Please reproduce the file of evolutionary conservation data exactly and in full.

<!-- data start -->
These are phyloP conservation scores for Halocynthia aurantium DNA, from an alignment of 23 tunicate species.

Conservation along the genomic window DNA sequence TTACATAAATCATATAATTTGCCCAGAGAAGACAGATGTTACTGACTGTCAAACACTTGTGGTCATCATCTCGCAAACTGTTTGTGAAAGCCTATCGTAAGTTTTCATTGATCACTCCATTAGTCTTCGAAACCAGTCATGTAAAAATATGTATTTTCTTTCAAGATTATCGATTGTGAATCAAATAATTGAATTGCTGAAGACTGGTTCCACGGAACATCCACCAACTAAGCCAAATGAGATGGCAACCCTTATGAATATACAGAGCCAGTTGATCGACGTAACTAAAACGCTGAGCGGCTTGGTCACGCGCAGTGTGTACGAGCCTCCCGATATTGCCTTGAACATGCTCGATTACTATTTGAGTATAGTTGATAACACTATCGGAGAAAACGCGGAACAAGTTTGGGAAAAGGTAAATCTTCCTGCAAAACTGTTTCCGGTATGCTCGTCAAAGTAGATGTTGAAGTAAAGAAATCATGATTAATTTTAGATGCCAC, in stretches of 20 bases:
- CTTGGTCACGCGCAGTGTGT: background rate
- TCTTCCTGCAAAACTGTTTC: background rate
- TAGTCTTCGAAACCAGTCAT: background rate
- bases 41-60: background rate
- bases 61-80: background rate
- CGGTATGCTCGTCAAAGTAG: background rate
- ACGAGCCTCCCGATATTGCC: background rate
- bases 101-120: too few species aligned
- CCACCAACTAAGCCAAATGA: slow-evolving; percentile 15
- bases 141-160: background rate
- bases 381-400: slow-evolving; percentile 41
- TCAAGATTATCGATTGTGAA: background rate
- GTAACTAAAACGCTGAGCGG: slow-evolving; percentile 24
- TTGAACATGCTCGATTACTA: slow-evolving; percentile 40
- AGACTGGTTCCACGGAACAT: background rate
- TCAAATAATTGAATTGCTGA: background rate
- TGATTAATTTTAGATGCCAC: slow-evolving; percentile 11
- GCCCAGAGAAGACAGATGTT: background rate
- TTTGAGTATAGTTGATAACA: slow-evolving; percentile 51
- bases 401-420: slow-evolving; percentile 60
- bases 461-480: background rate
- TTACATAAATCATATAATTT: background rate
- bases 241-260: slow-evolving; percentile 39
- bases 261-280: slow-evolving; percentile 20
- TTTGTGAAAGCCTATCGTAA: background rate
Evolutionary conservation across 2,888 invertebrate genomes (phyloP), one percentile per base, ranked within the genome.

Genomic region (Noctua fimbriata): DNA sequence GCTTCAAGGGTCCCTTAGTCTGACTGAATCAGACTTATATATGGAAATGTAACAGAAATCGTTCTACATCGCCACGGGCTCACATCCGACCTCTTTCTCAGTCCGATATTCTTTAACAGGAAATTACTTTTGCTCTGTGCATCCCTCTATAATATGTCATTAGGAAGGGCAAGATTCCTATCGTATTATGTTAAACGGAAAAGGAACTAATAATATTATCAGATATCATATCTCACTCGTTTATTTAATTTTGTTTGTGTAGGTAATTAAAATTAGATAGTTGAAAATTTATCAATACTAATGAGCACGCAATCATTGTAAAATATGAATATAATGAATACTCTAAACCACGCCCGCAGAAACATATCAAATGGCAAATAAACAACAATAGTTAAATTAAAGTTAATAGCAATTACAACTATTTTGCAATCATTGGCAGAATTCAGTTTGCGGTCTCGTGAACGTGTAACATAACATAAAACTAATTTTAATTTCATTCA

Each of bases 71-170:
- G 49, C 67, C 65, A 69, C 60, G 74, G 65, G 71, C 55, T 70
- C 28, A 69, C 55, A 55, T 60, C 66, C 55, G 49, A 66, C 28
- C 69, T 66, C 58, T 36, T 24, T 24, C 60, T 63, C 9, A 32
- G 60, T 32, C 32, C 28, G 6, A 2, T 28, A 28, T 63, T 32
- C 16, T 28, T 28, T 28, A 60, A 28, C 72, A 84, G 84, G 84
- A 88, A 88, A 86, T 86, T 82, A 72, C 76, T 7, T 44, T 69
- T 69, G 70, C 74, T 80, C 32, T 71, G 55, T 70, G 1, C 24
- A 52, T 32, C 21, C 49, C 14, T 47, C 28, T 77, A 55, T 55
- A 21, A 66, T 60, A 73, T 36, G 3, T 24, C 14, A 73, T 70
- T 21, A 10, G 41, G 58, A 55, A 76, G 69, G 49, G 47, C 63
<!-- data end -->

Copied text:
These are phyloP conservation scores for Halocynthia aurantium DNA, from an alignment of 23 tunicate species.

Conservation along the genomic window DNA sequence TTACATAAATCATATAATTTGCCCAGAGAAGACAGATGTTACTGACTGTCAAACACTTGTGGTCATCATCTCGCAAACTGTTTGTGAAAGCCTATCGTAAGTTTTCATTGATCACTCCATTAGTCTTCGAAACCAGTCATGTAAAAATATGTATTTTCTTTCAAGATTATCGATTGTGAATCAAATAATTGAATTGCTGAAGACTGGTTCCACGGAACATCCACCAACTAAGCCAAATGAGATGGCAACCCTTATGAATATACAGAGCCAGTTGATCGACGTAACTAAAACGCTGAGCGGCTTGGTCACGCGCAGTGTGTACGAGCCTCCCGATATTGCCTTGAACATGCTCGATTACTATTTGAGTATAGTTGATAACACTATCGGAGAAAACGCGGAACAAGTTTGGGAAAAGGTAAATCTTCCTGCAAAACTGTTTCCGGTATGCTCGTCAAAGTAGATGTTGAAGTAAAGAAATCATGATTAATTTTAGATGCCAC, in stretches of 20 bases:
- CTTGGTCACGCGCAGTGTGT: background rate
- TCTTCCTGCAAAACTGTTTC: background rate
- TAGTCTTCGAAACCAGTCAT: background rate
- bases 41-60: background rate
- bases 61-80: background rate
- CGGTATGCTCGTCAAAGTAG: background rate
- ACGAGCCTCCCGATATTGCC: background rate
- bases 101-120: too few species aligned
- CCACCAACTAAGCCAAATGA: slow-evolving; percentile 15
- bases 141-160: background rate
- bases 381-400: slow-evolving; percentile 41
- TCAAGATTATCGATTGTGAA: background rate
- GTAACTAAAACGCTGAGCGG: slow-evolving; percentile 24
- TTGAACATGCTCGATTACTA: slow-evolving; percentile 40
- AGACTGGTTCCACGGAACAT: background rate
- TCAAATAATTGAATTGCTGA: background rate
- TGATTAATTTTAGATGCCAC: slow-evolving; percentile 11
- GCCCAGAGAAGACAGATGTT: background rate
- TTTGAGTATAGTTGATAACA: slow-evolving; percentile 51
- bases 401-420: slow-evolving; percentile 60
- bases 461-480: background rate
- TTACATAAATCATATAATTT: background rate
- bases 241-260: slow-evolving; percentile 39
- bases 261-280: slow-evolving; percentile 20
- TTTGTGAAAGCCTATCGTAA: background rate
Evolutionary conservation across 2,888 invertebrate genomes (phyloP), one percentile per base, ranked within the genome.

Genomic region (Noctua fimbriata): DNA sequence GCTTCAAGGGTCCCTTAGTCTGACTGAATCAGACTTATATATGGAAATGTAACAGAAATCGTTCTACATCGCCACGGGCTCACATCCGACCTCTTTCTCAGTCCGATATTCTTTAACAGGAAATTACTTTTGCTCTGTGCATCCCTCTATAATATGTCATTAGGAAGGGCAAGATTCCTATCGTATTATGTTAAACGGAAAAGGAACTAATAATATTATCAGATATCATATCTCACTCGTTTATTTAATTTTGTTTGTGTAGGTAATTAAAATTAGATAGTTGAAAATTTATCAATACTAATGAGCACGCAATCATTGTAAAATATGAATATAATGAATACTCTAAACCACGCCCGCAGAAACATATCAAATGGCAAATAAACAACAATAGTTAAATTAAAGTTAATAGCAATTACAACTATTTTGCAATCATTGGCAGAATTCAGTTTGCGGTCTCGTGAACGTGTAACATAACATAAAACTAATTTTAATTTCATTCA

Each of bases 71-170:
- G 49, C 67, C 65, A 69, C 60, G 74, G 65, G 71, C 55, T 70
- C 28, A 69, C 55, A 55, T 60, C 66, C 55, G 49, A 66, C 28
- C 69, T 66, C 58, T 36, T 24, T 24, C 60, T 63, C 9, A 32
- G 60, T 32, C 32, C 28, G 6, A 2, T 28, A 28, T 63, T 32
- C 16, T 28, T 28, T 28, A 60, A 28, C 72, A 84, G 84, G 84
- A 88, A 88, A 86, T 86, T 82, A 72, C 76, T 7, T 44, T 69
- T 69, G 70, C 74, T 80, C 32, T 71, G 55, T 70, G 1, C 24
- A 52, T 32, C 21, C 49, C 14, T 47, C 28, T 77, A 55, T 55
- A 21, A 66, T 60, A 73, T 36, G 3, T 24, C 14, A 73, T 70
- T 21, A 10, G 41, G 58, A 55, A 76, G 69, G 49, G 47, C 63